The Full Wiki

More info on Otto Wöhler

Otto Wöhler: Wikis


Note: Many of our articles have direct quotes from sources you can cite, within the Wikipedia article! This article doesn't yet, but we're working on it! See more info or our list of citable articles.


From Wikipedia, the free encyclopedia

Otto Wöhler
12 July 1894(1894-07-12) – 5 February 1987 (aged 92)
Otto Wöhler
Place of birth Groß Burgwedel
Place of death Groß Burgwedel
Allegiance German Empire German Empire (to 1918)
Germany Weimar Republic (to 1933)
Nazi Germany Third Reich
Service/branch Heer
Years of service 1913 – 1945
Rank General der Infanterie
Commands held I. Armeekorps
8. Armee
Heeresgruppe Süd
Battles/wars World War I
World War II
Awards Knight's Cross with Oak Leaves

Otto Wöhler (12 July 1894 in Burgwedel – 5 February 1987 in Burgwedel) was a German general of infantry, serving during World War I and World War II and recipient of the Knight's Cross with Oak Leaves.

Wöhler fought in World War I as a lieutenant and served in the post-war Reichsheer. A seasoned general staff officer, he had caught the attention of Field Marshal Erich von Manstein, who made him his chief of staff when Manstein was appointed to command 11th Army. Wöhler served with Manstein until April 1942 when he was assigned as chief of staff for Army Group Center under Field Marshal Günther von Kluge. Wöhler’s first combat command was I. Armeekorps which he led from April to August 1943, before being given command of 8th Army on 22 August 1943. Field Marshal von Manstein, whose Army Group South included 8th Army, was very pleased with this appointment as Wöhler had fought with distinction and skill during the summer and fall of 1943. His cool-headedness was considered a crucial asset at that stage and later on the Eastern Front.[1]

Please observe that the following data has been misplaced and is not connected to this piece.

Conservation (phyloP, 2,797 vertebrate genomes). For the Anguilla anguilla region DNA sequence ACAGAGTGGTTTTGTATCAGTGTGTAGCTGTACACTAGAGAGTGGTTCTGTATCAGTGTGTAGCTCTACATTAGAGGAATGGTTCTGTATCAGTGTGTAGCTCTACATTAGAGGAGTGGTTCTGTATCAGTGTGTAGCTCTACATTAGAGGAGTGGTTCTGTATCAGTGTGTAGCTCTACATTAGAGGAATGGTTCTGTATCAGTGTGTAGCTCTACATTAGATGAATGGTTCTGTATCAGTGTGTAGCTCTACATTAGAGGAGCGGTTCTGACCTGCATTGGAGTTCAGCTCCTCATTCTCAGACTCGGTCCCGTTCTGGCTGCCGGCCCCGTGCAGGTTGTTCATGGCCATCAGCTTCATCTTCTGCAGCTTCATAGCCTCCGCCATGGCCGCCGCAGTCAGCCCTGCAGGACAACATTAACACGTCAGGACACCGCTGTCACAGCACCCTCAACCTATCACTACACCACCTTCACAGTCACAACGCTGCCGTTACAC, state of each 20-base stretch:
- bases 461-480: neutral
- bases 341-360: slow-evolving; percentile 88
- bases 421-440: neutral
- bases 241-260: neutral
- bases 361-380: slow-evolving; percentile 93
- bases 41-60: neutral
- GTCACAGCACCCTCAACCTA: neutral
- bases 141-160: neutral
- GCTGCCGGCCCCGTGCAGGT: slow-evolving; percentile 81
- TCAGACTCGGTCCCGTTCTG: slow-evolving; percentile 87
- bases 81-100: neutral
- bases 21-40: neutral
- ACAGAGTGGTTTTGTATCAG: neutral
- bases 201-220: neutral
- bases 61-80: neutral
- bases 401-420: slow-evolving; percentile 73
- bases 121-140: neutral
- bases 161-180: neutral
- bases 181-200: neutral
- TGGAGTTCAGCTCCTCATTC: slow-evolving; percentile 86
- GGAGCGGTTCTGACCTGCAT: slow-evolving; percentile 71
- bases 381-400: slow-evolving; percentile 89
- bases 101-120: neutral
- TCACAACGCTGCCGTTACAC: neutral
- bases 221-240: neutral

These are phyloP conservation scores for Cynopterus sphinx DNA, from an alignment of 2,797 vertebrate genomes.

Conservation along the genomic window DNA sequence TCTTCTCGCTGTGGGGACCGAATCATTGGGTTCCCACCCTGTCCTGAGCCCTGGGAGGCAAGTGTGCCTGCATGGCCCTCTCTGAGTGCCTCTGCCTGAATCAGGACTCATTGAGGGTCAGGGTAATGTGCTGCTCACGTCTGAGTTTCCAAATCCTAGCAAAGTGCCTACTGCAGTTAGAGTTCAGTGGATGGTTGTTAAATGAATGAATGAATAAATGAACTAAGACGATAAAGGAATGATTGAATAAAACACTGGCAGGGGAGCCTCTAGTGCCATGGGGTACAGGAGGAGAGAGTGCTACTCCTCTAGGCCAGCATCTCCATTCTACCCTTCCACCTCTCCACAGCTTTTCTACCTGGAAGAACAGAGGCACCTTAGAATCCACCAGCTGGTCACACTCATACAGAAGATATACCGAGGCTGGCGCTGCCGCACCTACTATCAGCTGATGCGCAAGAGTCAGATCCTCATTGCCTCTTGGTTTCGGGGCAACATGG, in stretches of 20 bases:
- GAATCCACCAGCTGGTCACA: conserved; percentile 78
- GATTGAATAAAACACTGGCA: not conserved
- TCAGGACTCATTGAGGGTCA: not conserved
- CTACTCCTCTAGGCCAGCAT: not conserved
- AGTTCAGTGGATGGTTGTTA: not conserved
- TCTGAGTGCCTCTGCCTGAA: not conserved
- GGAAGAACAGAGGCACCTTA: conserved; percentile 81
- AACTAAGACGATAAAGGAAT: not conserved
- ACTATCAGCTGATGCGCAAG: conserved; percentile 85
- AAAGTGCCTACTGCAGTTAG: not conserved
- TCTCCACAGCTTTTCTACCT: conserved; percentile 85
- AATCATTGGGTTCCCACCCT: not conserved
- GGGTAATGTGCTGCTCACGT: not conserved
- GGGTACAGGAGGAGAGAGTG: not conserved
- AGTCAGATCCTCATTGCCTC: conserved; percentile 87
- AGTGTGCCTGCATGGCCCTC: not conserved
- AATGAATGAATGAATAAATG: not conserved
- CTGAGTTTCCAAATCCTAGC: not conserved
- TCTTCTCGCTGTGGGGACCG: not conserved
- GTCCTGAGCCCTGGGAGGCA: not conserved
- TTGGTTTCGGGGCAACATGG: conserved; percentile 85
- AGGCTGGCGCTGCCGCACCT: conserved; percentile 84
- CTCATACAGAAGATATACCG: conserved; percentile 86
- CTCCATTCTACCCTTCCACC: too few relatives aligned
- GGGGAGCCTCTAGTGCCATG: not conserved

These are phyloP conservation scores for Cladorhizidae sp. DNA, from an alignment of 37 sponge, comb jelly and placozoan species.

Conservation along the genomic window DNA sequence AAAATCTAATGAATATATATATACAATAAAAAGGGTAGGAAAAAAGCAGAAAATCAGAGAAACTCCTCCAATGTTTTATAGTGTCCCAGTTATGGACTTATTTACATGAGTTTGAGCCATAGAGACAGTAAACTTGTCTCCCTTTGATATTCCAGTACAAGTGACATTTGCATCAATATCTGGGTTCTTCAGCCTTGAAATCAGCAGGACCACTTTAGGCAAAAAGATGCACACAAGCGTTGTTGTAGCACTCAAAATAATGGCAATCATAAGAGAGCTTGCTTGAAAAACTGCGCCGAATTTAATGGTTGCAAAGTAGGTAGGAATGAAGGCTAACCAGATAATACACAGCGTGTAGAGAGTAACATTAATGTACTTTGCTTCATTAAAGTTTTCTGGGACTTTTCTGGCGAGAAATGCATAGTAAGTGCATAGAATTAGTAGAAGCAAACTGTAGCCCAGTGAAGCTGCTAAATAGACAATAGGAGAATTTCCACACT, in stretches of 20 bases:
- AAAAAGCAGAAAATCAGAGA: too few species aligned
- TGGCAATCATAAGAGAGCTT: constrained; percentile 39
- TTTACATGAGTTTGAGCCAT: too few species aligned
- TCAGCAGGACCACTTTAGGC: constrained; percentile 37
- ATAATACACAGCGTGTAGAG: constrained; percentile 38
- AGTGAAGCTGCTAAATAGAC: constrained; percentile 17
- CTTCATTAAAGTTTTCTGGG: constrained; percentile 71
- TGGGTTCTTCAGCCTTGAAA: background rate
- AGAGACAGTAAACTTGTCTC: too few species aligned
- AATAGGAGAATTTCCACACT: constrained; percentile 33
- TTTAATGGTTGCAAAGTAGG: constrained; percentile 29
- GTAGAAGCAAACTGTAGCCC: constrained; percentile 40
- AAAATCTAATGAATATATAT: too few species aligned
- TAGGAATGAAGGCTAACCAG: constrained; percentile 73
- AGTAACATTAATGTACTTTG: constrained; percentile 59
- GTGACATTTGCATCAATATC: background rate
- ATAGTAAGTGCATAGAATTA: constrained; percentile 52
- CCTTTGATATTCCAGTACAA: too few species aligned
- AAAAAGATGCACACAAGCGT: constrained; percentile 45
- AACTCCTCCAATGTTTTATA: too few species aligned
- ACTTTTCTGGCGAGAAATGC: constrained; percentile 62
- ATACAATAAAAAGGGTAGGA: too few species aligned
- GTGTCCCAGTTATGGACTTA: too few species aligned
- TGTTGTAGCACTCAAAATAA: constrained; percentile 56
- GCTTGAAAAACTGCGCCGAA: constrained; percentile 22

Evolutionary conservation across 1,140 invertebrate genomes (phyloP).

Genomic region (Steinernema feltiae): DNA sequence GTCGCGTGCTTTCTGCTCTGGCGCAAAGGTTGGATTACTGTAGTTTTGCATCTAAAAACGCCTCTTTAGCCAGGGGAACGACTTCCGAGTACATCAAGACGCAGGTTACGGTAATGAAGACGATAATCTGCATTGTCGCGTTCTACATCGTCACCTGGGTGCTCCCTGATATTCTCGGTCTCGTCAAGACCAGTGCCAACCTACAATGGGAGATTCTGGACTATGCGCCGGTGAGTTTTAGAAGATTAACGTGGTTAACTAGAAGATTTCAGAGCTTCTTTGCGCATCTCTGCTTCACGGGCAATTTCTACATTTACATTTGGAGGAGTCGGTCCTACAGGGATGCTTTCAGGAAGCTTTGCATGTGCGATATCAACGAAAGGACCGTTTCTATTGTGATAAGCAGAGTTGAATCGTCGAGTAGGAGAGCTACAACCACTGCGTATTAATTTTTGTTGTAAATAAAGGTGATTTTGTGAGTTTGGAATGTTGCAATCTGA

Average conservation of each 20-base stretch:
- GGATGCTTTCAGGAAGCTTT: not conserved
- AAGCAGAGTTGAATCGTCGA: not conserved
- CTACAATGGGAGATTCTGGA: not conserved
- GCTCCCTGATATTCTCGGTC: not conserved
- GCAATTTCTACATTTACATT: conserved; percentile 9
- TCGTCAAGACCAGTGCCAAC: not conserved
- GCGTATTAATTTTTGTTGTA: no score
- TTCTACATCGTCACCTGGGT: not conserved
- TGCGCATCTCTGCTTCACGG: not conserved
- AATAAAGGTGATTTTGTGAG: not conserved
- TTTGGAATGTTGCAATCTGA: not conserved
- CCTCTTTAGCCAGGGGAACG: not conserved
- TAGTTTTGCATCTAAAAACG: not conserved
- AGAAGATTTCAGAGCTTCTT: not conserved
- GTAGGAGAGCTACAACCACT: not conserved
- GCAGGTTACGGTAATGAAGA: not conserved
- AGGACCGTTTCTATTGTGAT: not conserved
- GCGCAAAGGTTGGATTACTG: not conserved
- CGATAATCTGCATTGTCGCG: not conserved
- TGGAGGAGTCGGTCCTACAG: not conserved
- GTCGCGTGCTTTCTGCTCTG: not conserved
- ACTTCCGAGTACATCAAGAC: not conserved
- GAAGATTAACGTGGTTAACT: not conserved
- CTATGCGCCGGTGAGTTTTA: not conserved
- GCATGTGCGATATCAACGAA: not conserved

As with every other German senior officer, Wöhler was investigated by the Allies after the war and was then implicated in Einsatzgruppe activities while serving as Chief of Staff of 11th Army in early 1942. He was tried by a U.S. Military Tribunal at Nuremberg ("OKW Case" No. XII) and then sentenced to 8 years imprisonment in October 1948. He was released in autumn 1950.

Until his death Otto Wöhler participated in many functions and as patron of civic organizations in his home community of Burgwedel. He also created a charitable foundation that inherited his estate. He is buried next to his only child, a son, who died in the Baltic during World War II as a naval cadet.



  1. ^ Nash, Douglas E. Hell's Gate. The Battle of the Cherkassy Pocket, January-February 1944. Southbury, Connecticut: RZM Publishing. 2002, p. 21. ISBN 0965758435
  • Fellgiebel, Walther-Peer. Die Träger des Ritterkreuzes des Eisernen Kreuzes 1939-1945. Friedburg, Germany: Podzun-Pallas, 2000. ISBN 3-7909-0284-5.

External links

Military offices
Preceded by
General der Kavallerie Phillip Kleffel
Commander of I. Armeekorps
1 April 1943 – 15 August 1943
Succeeded by
General der Kavallerie Phillip Kleffel
Preceded by
General Johannes Blaskowitz
Commander of 8. Armee
22 August 1943 – 27 December 1944
Succeeded by
General Hans Kreysing
Preceded by
Generaloberst Johannes Frießner
Commander of Heeresgruppe Süd
December 28, 1944 – March 25, 1945
Succeeded by
Generaloberst Dr. Lothar Rendulic


Got something to say? Make a comment.
Your name
Your email address